Traditionally, investment advice come with a fee of up to 1.14%. But our smart online system is working to make investing cheaper and more profitable for you and hence no initial or annual advice fees will be charged. The management fee you do pay is based on the fund selected and calculated on your total contributions, and then applied to the overall value of your portfolio.
YOUR INVESTMENT WILL NOT CHARGE THE FOLLOWING FEES
SO YOU’RE ONLY CHARGED THE RELEVANT FUND-MANAGEMENT FEE
Satrix, pioneers in the passive management space are now fully owned by Sanlam. It was the first to market with a passive solution and recently launched SA’s first smart beta multi-asset fund. The Satrix range is Sanlam’s answer to the growing demand for low-cost investments with a predictable index-linked outcome.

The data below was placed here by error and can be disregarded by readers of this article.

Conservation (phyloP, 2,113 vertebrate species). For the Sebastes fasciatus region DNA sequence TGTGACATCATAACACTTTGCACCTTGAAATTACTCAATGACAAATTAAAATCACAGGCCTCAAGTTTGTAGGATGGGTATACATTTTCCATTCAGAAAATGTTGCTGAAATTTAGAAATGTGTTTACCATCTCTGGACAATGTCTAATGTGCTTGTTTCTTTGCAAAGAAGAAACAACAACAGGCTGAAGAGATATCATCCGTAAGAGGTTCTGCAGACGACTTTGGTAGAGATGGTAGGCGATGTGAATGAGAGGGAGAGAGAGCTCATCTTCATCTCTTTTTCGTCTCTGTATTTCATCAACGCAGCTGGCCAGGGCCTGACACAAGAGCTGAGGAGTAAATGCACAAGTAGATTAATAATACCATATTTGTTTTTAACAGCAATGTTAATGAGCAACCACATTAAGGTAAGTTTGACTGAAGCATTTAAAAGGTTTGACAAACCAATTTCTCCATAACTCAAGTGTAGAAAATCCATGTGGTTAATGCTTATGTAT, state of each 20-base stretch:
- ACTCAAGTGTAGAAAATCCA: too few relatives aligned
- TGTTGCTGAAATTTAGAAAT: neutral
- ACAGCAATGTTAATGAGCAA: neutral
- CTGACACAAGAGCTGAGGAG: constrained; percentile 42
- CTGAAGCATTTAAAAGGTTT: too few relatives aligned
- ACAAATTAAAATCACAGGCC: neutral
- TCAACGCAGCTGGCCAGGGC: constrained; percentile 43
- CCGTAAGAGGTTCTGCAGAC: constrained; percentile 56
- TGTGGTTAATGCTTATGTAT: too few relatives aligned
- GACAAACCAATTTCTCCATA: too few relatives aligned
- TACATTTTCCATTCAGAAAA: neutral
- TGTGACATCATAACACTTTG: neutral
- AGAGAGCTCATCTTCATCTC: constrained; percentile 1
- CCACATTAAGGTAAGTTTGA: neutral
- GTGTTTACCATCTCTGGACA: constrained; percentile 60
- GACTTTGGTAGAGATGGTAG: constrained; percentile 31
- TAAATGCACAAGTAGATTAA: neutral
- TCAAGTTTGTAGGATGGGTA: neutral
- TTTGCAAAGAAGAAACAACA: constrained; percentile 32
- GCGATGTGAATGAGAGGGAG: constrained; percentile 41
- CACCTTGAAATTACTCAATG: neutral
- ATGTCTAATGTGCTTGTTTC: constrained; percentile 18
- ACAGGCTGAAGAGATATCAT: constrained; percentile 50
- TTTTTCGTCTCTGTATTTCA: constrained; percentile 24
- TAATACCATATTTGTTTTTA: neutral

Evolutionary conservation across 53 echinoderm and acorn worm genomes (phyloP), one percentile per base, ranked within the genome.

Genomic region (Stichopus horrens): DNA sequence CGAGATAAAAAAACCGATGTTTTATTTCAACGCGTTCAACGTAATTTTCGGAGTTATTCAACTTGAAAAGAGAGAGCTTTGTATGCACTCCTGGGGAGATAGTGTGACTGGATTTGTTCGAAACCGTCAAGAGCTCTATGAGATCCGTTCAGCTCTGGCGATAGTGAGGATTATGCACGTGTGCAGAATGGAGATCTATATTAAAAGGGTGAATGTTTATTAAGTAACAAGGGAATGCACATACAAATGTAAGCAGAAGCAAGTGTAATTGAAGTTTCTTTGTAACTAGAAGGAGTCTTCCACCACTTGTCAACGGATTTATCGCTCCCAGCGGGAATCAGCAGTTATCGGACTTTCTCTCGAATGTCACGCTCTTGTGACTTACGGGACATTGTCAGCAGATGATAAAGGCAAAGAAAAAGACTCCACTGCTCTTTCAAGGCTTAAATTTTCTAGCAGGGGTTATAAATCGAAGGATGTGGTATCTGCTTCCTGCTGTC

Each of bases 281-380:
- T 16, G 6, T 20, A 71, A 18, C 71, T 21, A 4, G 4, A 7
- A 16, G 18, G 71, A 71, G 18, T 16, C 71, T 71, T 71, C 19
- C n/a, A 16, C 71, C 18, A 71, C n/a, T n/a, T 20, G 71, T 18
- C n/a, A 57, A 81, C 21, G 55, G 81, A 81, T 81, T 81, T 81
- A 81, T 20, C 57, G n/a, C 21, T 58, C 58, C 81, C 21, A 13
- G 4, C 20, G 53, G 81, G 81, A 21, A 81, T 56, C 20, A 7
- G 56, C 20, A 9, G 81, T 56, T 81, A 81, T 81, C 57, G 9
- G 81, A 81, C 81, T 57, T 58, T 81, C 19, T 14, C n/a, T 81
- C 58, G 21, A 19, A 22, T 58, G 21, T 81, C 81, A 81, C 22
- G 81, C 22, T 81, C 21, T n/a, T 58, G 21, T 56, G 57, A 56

Sanlam Collective Investments (RF) (Pty) Ltd and Satrix Managers (RF) (Pty) Ltd, a registered and approved Manager in Collective Investment Schemes in Securities. Collective investment schemes are generally medium- to long-term investments. Past performance is not necessarily a guide to future performance, and that the value of investments / units / unit trusts may go down as well as up.
A schedule of fees and charges and maximum commissions is available from the Manager on request. Collective investments are traded at ruling prices and can engage in borrowing and scrip lending. The Manager does not provide any guarantee either with respect to the capital or the return of a portfolio.
Annualised Total Returns
Annualised return is the weighted average compound growth rate over the period measured.